Mich. assistant AG accused of harassing gay student is fired

Andrew Shirvell
Andrew Shirvell, an assistant state attorney general, was accused of harassing the gay student assembly president at the University of Michigan.AP
/ Source: The Associated Press

An assistant state attorney general accused of harassing the gay student assembly president at the University of Michigan was fired Monday.

Andrew Shirvell, 30, went on leave about a month ago after national criticism erupted over a blog he wrote characterizing student leader Chris Armstrong as a "racist" and a "liar" who promoted a "radical homosexual agenda."

Shirvell's attorney has said his actions were constitutionally protected as free speech. Shirvell had attended the first day of a disciplinary hearing Friday and expected that hearing to continue later this week, but then was called in and fired.

Shirvell's boss, Attorney General Mike Cox, said the firing came after a state investigation revealed that Shirvell "repeatedly violated office policies, engaged in borderline stalking behavior and inappropriately used state resources."

"To be clear, I refuse to fire anyone for exercising their First Amendment rights, regardless of how popular or unpopular their positions might be," Cox said in a statement.

But he said Shirvell's conduct went beyond free speech when he showed up three separate times outside Armstrong's Ann Arbor home, including once at 1:30 a.m.

"That incident is especially telling because it clearly was about harassing Mr. Armstrong, not engaging in free speech," Cox said.

This 2010 file photo shows Chris Armstrong in Ann Arbor, Mich. Andrew Shirvell, the assistant state attorney general accused of harassing Armstrong, is due to appear at a disciplinary hearing. Shirvell went on leave a month ago after national criticism erupted over a blog he wrote characterizing Armstrong as a "racist" and "liar" who promoted a "radical homosexual agenda." (AP Photo/the Michigan Daily, Sam Wolson) MANDATORY CREDITSam Wolson / The Michigan Daily

Armstrong, 21, has accused Shirvell of videotaping a late-night party at his off-campus house, showing up at campus appearances with a sign that read "racist" and "liar," and lambasting him on his blog. Armstrong had filed for a personal protection order against Shirvell but withdrew that request late last month.

His lawyer applauded the decision and said the state should go further and revoke Shirvell's law license.

"This clearly is the correct decision by the attorney general's office," Deborah L. Gordon said in a statement. "The next step must be a complete retraction of all the malicious lies and fabrications by Mr. Shirvell, and a public apology to Mr. Armstrong, his family and others Mr. Shirvell has slandered."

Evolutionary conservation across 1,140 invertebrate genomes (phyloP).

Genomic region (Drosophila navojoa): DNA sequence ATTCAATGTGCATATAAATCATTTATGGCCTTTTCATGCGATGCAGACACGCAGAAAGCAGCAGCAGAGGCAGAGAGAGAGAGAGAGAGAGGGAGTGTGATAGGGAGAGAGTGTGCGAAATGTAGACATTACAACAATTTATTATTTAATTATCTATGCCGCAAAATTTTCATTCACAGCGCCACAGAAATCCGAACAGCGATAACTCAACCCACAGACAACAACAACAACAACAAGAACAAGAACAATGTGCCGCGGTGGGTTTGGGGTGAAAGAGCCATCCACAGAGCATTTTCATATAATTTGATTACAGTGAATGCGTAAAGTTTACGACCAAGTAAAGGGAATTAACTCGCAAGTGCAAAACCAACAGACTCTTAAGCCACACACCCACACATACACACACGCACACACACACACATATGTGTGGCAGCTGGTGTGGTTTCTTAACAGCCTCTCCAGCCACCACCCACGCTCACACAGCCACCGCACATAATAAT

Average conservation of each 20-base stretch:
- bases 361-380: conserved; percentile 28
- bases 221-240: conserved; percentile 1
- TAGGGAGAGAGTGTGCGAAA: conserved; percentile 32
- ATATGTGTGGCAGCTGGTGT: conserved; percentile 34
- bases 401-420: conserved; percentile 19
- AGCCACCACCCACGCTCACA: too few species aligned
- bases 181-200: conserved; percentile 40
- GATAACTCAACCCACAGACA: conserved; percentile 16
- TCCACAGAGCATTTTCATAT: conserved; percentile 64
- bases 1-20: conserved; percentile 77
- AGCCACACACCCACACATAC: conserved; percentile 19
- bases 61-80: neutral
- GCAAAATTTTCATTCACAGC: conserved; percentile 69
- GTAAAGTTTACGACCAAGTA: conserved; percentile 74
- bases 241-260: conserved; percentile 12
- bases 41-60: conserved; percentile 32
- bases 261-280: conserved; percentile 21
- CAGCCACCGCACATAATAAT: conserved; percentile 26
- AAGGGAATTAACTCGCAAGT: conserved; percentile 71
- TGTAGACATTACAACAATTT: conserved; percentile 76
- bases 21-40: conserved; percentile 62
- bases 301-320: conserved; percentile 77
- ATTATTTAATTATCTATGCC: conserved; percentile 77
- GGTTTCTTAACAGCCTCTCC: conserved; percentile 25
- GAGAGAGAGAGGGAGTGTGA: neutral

Shirvell's lawyer, Philip Thomas, said his client has not yet decided if he will appeal the decision to the Michigan Civil Service Commission.

"It was very obvious something political had occurred, and I couldn't imagine what that would be," Thomas said.

Cox said the investigation found that Shirvell harassed Armstrong's friends as they were socializing in Ann Arbor and made numerous calls to U.S. House Speaker Nancy Pelosi's office while Armstrong was working there as an intern "in an attempt to slander Armstrong — and ultimately attempting to cause Pelosi to fire Armstrong," Cox said. He added that Shirvell attempted to "out" Armstrong's friends as being homosexual, even though several weren't gay.

The investigation revealed that while at work during normal business hours, Shirvell called Pelosi's office and posted attacks on Armstrong on the Internet. He also lied to investigating assistant attorneys general on several occasions during Friday's disciplinary hearing, Cox said.

"The cumulative effects of his use of state resources, harassing conduct that is not protected by the First Amendment and his lies during the disciplinary conference all demonstrate adequate evidence of conduct unbecoming a state employee," Cox said.

Shirvell, one of about 250 lawyers in the attorney general's office, handled cases in which convictions are appealed in federal court, writing defenses for the state. It was not a management or supervisory position.

The 2002 University of Michigan graduate is allowed on university's Ann Arbor campus but with restrictions. He's not allowed to make physical or verbal contact with Armstrong nor can he be in the same place as the student when it's likely Armstrong will be present.


Associated Press writer Kathy Barks Hoffman contributed to this report.